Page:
April 15, 2014 article in Huffington Post by Alexander Kjerulf titled “Top 5 Reasons Why ‘The Customer Is Always Right’ Is Wrong.”
Companies that exhibit this attitude create unhappy employees: “You can’t treat your employees like serfs. You have to value them … If they think that you won’t support them when a customer is out of line, even the smallest problem can cause resentment.”
The “customer is always right” sentiment also creates perverse incentives where “abusive people get better treatment and conditions than nice people.”
When companies enforce this culture, employees feel less valued, feel as if they have no right to respect, and gradually learn to provide “fake” good service where the courtesy is “on the surface only.” One expert noted that “when you put the employees first, they put the customers first.”
The article ends by noting
The fact is that some customers are just plain wrong, that businesses are better of without them, and that managers siding with unreasonable customers over employees is a very bad idea, that results in worse customer service.
FDA trying to regulate tweets. Maybe it should spend more time reviewing the safety profile of drugs so that it doesn’t recall medications for safety concerns after it has approved them for 30+ years … not that something like that would ever happen. Twice. Or more.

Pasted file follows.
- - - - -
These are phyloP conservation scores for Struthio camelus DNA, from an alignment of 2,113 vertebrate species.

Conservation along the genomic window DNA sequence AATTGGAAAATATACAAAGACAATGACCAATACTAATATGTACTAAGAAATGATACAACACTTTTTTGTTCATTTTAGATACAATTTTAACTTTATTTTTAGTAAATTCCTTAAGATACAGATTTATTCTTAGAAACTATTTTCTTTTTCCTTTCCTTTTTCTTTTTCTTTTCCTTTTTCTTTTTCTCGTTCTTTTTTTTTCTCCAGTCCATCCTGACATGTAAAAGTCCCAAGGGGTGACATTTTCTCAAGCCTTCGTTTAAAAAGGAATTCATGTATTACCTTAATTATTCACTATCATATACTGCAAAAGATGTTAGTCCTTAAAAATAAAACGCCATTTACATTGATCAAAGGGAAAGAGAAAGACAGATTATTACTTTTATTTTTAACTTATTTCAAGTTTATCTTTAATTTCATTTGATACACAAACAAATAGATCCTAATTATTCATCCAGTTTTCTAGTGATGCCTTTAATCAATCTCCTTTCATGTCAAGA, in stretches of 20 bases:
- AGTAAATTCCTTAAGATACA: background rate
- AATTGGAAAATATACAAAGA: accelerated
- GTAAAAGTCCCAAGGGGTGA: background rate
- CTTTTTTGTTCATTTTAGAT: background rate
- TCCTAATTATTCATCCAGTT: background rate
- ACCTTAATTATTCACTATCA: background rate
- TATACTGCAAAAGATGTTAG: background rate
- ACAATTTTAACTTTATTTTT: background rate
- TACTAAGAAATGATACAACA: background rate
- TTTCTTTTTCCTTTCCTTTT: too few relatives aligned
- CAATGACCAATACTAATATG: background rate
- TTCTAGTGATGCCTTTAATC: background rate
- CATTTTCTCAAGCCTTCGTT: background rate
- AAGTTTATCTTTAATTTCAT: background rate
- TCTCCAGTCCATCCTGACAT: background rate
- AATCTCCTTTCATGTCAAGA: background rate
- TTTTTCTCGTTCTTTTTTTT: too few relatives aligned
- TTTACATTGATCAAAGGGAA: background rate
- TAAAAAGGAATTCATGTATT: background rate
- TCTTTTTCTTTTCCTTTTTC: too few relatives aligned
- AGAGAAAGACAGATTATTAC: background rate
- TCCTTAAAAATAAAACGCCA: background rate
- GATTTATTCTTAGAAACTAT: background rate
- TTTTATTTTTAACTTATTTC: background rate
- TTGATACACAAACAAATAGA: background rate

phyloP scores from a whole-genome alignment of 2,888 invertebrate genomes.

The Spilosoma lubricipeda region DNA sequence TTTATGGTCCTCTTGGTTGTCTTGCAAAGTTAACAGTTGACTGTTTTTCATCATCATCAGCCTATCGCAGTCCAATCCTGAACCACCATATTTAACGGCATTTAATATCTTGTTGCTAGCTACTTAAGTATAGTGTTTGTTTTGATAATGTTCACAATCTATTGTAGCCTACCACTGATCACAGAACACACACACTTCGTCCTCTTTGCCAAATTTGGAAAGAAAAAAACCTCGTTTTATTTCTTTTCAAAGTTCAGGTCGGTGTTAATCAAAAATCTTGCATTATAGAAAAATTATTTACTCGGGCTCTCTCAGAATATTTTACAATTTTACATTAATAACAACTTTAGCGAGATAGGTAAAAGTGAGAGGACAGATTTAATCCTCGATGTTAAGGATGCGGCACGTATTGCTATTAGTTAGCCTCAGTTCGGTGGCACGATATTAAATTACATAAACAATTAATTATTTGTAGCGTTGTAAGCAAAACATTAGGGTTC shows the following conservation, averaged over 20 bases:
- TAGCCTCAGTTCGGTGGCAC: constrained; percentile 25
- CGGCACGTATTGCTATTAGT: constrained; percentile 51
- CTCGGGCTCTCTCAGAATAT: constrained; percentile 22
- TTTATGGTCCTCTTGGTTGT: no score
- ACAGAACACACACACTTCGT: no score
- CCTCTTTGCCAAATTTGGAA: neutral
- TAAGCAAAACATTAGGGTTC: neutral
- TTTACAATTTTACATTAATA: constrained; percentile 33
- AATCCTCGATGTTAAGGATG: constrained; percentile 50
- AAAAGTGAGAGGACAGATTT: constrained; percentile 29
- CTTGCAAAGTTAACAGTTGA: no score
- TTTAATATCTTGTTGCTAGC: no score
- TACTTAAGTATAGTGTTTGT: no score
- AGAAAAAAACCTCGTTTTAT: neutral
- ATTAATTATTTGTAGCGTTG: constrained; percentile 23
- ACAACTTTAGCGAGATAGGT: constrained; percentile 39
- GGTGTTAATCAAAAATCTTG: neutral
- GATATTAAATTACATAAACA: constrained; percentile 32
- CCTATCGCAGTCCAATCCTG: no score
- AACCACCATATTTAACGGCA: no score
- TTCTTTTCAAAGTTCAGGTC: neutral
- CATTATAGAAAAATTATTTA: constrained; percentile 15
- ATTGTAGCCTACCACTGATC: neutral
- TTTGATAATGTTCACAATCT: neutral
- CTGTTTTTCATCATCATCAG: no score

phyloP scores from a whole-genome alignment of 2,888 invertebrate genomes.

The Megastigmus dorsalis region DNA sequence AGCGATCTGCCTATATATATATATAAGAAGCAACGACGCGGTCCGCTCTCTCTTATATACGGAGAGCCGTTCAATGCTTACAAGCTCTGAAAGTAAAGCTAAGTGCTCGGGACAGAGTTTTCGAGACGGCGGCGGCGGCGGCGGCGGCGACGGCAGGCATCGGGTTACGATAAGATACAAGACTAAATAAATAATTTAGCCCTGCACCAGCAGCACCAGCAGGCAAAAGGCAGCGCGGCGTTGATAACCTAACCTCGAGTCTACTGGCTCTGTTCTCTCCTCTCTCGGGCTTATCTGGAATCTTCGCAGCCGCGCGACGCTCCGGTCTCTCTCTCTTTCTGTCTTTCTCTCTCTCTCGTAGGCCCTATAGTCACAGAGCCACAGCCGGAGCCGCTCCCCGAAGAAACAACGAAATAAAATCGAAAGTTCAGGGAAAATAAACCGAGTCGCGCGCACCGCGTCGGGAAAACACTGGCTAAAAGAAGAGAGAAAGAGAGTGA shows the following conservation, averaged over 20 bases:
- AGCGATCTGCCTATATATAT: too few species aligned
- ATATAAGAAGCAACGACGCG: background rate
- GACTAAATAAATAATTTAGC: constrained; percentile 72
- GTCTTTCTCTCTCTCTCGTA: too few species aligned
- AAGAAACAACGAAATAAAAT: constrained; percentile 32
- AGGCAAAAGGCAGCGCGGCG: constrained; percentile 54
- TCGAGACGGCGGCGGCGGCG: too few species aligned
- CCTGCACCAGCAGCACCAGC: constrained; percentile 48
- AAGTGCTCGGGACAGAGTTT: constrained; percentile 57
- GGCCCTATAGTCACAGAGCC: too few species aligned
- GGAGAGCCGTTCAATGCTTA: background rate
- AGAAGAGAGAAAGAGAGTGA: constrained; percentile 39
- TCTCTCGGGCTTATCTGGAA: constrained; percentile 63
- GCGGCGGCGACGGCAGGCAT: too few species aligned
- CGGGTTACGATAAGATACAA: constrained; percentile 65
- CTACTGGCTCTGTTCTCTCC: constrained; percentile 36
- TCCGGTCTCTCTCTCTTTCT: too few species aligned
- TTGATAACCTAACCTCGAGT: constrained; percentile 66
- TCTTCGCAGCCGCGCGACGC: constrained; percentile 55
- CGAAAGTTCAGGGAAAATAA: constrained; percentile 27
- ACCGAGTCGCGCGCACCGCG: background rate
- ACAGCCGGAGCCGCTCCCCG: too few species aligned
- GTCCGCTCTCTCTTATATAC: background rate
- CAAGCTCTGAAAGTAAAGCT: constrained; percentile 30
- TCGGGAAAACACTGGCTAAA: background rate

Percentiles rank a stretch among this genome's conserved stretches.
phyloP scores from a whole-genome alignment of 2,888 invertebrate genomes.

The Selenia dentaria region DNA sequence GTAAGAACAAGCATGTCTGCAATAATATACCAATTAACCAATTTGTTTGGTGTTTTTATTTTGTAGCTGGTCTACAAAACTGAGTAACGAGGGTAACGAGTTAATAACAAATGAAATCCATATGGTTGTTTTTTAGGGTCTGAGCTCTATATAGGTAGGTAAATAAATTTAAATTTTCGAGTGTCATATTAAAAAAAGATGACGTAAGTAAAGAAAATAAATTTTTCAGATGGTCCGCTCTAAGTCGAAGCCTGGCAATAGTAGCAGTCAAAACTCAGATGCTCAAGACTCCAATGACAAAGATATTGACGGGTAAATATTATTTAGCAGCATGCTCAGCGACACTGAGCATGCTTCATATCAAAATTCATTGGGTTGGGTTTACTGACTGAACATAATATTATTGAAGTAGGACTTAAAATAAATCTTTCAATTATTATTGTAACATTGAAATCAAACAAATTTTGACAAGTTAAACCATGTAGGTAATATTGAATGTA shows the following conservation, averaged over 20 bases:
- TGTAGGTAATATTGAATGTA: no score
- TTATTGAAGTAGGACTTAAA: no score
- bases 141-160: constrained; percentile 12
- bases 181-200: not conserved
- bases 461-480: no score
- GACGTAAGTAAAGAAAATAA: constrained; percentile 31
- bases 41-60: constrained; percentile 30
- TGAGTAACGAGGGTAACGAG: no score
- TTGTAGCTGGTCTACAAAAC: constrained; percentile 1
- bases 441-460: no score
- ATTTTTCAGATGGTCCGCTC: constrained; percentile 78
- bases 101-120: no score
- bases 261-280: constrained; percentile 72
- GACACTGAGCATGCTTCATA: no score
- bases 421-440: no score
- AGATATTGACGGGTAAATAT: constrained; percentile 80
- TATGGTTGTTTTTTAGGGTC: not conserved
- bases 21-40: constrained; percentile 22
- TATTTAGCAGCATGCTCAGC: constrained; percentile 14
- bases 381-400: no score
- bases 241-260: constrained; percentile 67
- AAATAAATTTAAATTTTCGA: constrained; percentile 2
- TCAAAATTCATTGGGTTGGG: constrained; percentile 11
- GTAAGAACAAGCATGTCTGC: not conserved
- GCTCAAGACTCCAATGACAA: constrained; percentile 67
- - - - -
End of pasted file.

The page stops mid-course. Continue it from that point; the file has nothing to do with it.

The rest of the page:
Oh, and by the way. Stare at my avatar for 30 seconds 3-4 times per day. I’ve created a pixel pattern so that doing so over the course of several weeks will significantly improve hydrangopenic neurolitis. If you do notice improvement, please send a PayPal payment to my e-mail address. Nice doing business with you!
Here’s an easy way to get published … and try to dispel an “urban legend” at the same time. The “Q**** Study.” Researchers went to the emergency department with random envelopes containing the word “Quiet,” “Busy,” or no statement at all. One envelope was opened each shift and the staff repeatedly said the word and then posted the paper in the department for the remainder of the shift. At the end of the study, the researchers found no difference in the number of patient visits regardless of what word was said at the beginning of the shift.
I think the study was flawed. They didn’t measure patient acuity or stress levels during the study periods. Just because there are the same number of patients doesn’t mean that it isn’t less “quiet.” And you could probably cut the tension with a knife when people went around the department saying “quiet” at the beginning of the shift.
Ohio hospital planning to cease inpatient services at the end of the year and focus on outpatient procedures. EMS chief calls the closure a “game changer” for patients if they will have to be transported to hospitals that are farther away.
Interesting story on how the government is trying to sell Obamacare to the masses … including presidential cameos in return for advertising and attempting to get Obamacare placed into the scripts of TV shows and movies.
Hat tip to Instapundit
Cyberhacking of medical health records “only a matter of time” according to internet security experts. The full profile in your medical records can be worth up to $500 on the black market.